One area of research that scientists have focused on treating and potentially curing type 1 diabetes is islet cell transplant. Introducing new insulin-producing islet cells into the body aims to stimulate these cells’ continued production and survival to achieve normoglycemia.
However, a major challenge is ensuring proper revascularization of islet cells. Without this vascularization and the exchange of blood and oxygen, the cells die. Up to this point, scientists have struggled to create these vascular networks quickly enough to make islet cell transplant a viable and lasting option.
A recent study seeks to overcome this obstacle by prevascularizing islet organoids before transplanting them. Rather than combining pancreatic islet cells (PI) with epithelial and endothelial cells alone, scientists paired them with microvascular fragments or MVF. The PI cells are combined with MVF, then covered in a liquid overlay, and cultivated for five days.
As a result, the islet organoids form a dense microvascular network that, when transplanted into diabetic mice, can quickly attach to existing vascular structures. Therefore, the islet organoid improves not only its vascularization but its viability and functionality as well. In mouse models, normoglycemia was restored within just seven days following transplant. Transplanting freshly isolated islets alone without MVF did not produce these same results.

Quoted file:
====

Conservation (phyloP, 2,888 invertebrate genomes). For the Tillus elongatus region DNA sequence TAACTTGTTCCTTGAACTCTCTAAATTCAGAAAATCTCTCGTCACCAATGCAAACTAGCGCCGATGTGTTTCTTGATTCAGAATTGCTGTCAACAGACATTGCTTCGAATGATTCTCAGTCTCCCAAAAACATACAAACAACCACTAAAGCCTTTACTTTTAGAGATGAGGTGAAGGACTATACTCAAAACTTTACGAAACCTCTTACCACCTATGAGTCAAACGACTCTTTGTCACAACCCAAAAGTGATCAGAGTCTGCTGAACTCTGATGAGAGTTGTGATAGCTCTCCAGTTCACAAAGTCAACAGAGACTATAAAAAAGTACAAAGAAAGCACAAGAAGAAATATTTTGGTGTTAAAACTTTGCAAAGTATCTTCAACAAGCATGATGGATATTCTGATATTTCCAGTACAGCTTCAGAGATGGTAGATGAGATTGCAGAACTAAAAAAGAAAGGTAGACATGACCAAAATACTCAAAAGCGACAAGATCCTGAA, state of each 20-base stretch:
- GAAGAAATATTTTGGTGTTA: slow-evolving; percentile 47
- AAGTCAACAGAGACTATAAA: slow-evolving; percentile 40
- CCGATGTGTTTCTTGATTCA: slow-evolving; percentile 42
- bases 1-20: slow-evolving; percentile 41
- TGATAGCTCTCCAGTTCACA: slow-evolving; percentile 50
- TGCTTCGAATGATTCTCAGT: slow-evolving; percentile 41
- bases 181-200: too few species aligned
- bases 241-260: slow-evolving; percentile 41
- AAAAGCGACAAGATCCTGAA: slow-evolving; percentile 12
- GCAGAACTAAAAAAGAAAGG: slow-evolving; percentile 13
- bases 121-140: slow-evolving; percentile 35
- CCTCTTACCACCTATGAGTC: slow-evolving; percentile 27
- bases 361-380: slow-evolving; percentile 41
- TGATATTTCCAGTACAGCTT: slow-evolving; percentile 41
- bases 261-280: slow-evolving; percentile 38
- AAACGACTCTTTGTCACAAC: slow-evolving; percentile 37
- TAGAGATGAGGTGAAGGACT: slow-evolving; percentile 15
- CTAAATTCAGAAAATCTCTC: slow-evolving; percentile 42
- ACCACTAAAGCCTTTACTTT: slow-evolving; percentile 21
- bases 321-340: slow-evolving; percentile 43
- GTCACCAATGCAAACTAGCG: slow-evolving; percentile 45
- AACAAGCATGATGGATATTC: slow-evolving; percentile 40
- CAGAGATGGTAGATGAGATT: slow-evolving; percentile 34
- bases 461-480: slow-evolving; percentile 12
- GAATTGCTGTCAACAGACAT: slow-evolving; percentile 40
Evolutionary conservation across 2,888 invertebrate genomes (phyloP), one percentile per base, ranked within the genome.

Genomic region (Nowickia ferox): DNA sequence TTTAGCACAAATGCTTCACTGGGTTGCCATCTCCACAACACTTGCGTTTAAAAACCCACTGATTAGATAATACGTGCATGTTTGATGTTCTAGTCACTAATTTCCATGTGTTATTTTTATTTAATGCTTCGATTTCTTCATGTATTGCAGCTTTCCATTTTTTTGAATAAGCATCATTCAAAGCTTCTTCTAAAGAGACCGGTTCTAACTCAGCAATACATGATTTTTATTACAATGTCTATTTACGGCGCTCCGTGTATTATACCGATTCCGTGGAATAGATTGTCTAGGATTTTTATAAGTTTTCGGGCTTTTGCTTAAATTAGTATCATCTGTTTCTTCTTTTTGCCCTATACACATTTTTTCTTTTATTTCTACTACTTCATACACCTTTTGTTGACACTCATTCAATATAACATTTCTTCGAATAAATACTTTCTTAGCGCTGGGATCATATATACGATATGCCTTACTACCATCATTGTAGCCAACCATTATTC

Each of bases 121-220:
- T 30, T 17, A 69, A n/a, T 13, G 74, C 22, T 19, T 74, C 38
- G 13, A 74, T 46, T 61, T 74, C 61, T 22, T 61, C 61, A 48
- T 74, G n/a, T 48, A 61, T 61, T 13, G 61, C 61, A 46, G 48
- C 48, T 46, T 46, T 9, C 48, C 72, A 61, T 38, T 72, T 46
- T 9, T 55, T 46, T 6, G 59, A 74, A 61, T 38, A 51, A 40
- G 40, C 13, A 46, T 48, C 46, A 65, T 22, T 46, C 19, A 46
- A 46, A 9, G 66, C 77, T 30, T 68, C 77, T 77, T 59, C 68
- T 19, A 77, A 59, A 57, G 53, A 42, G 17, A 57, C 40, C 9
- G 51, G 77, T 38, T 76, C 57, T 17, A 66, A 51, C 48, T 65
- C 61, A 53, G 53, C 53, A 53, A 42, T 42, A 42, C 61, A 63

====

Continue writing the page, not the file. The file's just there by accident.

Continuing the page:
This improved vascularization may help reduce reactive oxygen species (ROS) and hypoxic stress. High levels of hypoxic stress can reduce cell viability and function. Due to the rapid vascular connections made by prevascularizing the islet organoids, there is less cellular stress and risk of cell death.
This study marks a notable advancement in islet cell transplant potential. More research needs to be done when it comes to the viability of quickly producing uniform prevascularized islet organoids and assessing their performance in human tissue. But it is a step in the right direction toward achieving long-term normoglycemia in patients with type 1 diabetes without relying on insulin injections.
The Diabetes Research Connection (DRC) is interested in seeing how this study progresses and what it could mean for the future of islet cell transplant procedures and treating type 1 diabetes. Though not involved with this study, the DRC supports early-career scientists in pursuing novel research around type 1 diabetes by providing critical funding. To learn more about current projects and how to support these efforts, visit https://diabetesresearchconnection.org.